Cancer Treatments

  • Many cancer treatments, including chemotherapy and radiation therapy, can cause changes in taste.
  • This could be a result of the medication or its side effects, such as mouth ulcers.
  • For patients who are experiencing taste changes as a result of cancer therapy, the American Cancer Society recommends the following suggestions:
  • Metal dining utensils should be avoided.
  • Use sugar-free lemon drops or mint instead of sugar.
  • Instead of canned goods, choose fresh or frozen options.
  • Brush your teeth regularly and use flavors like lemon, spices, and mint in your food.
  • Before eating, rinse your mouth with mouthwash.
  • Eat cold or room temperature foods.
  • Instead of red meat, choose chicken, tofu, or dairy products.


Metal-containing substances, such as iron, zinc, and copper, can leave a metallic taste on the tongue. According to experts, this occurs when the mineral promotes the oxidation of the salivary protein.

Calcium pills and prenatal vitamins may have this impact. According to research, closing the nasal tube may diminish the metallic taste of iron but not of other minerals.

As the body absorbs the vitamins, the taste should fade.


Early pregnancy, according to the National Health Service (NHS), can induce taste alterations, including a metallic taste on the tongue.

Cravings or hatred for certain meals can also develop during pregnancy. Both of these symptoms usually fade with time.


  • A person’s sense of taste can be affected by a variety of neurological diseases, including head and neck injuries, multiple sclerosis, and depression.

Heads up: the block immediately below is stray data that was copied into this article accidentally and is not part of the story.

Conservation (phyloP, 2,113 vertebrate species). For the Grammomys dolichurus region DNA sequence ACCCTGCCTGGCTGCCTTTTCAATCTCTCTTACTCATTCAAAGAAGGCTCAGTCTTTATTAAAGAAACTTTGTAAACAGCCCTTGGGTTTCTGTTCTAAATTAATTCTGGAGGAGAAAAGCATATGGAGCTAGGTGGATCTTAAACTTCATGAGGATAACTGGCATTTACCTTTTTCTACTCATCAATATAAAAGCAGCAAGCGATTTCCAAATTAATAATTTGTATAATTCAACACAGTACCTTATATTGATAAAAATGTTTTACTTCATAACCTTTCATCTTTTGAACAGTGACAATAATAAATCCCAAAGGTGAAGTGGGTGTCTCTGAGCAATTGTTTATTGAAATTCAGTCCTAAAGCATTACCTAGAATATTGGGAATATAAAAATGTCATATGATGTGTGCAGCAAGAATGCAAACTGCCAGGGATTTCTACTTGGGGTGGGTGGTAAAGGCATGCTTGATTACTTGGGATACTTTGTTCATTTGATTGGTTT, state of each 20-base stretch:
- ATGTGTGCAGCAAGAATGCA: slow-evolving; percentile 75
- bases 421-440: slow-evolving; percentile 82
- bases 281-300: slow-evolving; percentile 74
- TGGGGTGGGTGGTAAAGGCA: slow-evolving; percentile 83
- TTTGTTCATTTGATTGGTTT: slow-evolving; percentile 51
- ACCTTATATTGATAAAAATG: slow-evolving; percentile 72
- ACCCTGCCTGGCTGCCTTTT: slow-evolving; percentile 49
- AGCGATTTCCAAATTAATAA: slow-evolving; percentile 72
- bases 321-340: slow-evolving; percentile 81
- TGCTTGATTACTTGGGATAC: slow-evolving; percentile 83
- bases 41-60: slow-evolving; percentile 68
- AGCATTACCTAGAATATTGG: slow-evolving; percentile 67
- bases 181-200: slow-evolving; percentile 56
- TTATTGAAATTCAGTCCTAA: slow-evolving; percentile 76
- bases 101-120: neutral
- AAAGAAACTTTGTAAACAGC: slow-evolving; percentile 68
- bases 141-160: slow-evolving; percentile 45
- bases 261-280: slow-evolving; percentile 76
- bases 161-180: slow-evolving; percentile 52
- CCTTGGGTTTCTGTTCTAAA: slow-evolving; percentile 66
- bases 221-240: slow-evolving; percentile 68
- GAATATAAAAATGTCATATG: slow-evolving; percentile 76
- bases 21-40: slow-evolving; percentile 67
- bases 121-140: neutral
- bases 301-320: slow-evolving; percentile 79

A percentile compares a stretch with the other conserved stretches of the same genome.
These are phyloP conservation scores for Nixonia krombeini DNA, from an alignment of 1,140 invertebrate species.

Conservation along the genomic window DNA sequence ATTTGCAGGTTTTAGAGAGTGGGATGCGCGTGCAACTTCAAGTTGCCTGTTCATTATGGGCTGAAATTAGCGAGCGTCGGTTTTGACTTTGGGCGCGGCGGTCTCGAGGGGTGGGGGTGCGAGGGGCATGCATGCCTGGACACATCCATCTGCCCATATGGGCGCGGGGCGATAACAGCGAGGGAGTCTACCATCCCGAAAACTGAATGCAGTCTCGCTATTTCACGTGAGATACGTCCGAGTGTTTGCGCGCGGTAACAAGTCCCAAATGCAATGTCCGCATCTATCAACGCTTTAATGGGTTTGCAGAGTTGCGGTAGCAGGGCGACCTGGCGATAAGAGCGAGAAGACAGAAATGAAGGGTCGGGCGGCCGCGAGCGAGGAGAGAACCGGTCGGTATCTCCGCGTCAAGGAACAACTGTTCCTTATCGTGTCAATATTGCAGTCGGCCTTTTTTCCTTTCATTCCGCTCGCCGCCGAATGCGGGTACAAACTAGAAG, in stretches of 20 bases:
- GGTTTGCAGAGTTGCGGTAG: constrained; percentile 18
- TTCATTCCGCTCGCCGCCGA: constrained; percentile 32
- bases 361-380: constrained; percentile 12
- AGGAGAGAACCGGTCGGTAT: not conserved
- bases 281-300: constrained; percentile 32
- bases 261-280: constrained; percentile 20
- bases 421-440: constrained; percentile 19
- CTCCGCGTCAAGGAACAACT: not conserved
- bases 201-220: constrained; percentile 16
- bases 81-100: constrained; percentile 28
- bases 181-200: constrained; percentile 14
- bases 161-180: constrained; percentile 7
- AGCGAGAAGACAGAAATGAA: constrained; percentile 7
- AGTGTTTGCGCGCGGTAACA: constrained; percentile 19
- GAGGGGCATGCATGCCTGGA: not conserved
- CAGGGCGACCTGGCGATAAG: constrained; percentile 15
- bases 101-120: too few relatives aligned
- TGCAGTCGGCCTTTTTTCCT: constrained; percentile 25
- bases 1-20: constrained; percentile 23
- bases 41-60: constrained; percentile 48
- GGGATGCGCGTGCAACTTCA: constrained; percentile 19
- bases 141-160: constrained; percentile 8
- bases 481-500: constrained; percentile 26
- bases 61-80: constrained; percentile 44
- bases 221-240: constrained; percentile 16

• Taste changes can occur if a region of the brain is not functioning correctly, as the taste buds convey information to the brain.
  • According to research, dysgeusia is widespread among the elderly, particularly those in residential care. This may have an impact on their appetite and nutrition.
  • Guillain-Barre syndrome is a neurological disorder.
  • Guillain-Barre syndrome can sometimes cause a metallic taste in the mouth. The peripheral nervous system is affected by an autoimmune disorder.
  • This could be attributed to a “small nerve fiber malfunction,” according to a 2003 review by Trusted Source.
  • The only symptom in the early phases of this condition, according to researchers Trusted Source, was dysgeusia.


A metallic taste might sign anaphylaxis, a life-threatening allergic reaction.

If a person suffers itching, hives, swelling, or difficulty breathing after being exposed to an allergen, they should seek medical help right away. Anaphylaxis is a life-threatening condition.

  • Kidney disease
  • A metallic taste in the tongue is common in people with end-stage kidney failure.
  • One of the possible causes is
  • a reliable source
  • metabolic changes due to high levels of urea and other chemicals in the body and low levels of zinc
  • Medications cause a reduction in the number of taste buds.
  • a change in salivary flow and content
  • Other reasons
  • Colds are another possible cause of a metallic taste.
  • indigestion and sinus infections

Treatment and Prevention of a Metallic Taste in your Mouth

There is no single treatment or prevention for a metallic taste on the tongue. The cause will determine your treatment. This unpleasant symptom may go away in some situations, such as if you stop taking the vitamins or remove the Source of lead exposure. However, there are situations when you must use alternative methods:

  • See your dentist if you have any infections around your teeth or gums (periodontitis).
  • Brush your teeth twice a day and floss once a day to maintain proper oral hygiene. This can help to prevent tooth decay and infections in the mouth.
  • To avoid oral infections that generate a metallic taste in the mouth, drink water and chew sugar-free gum.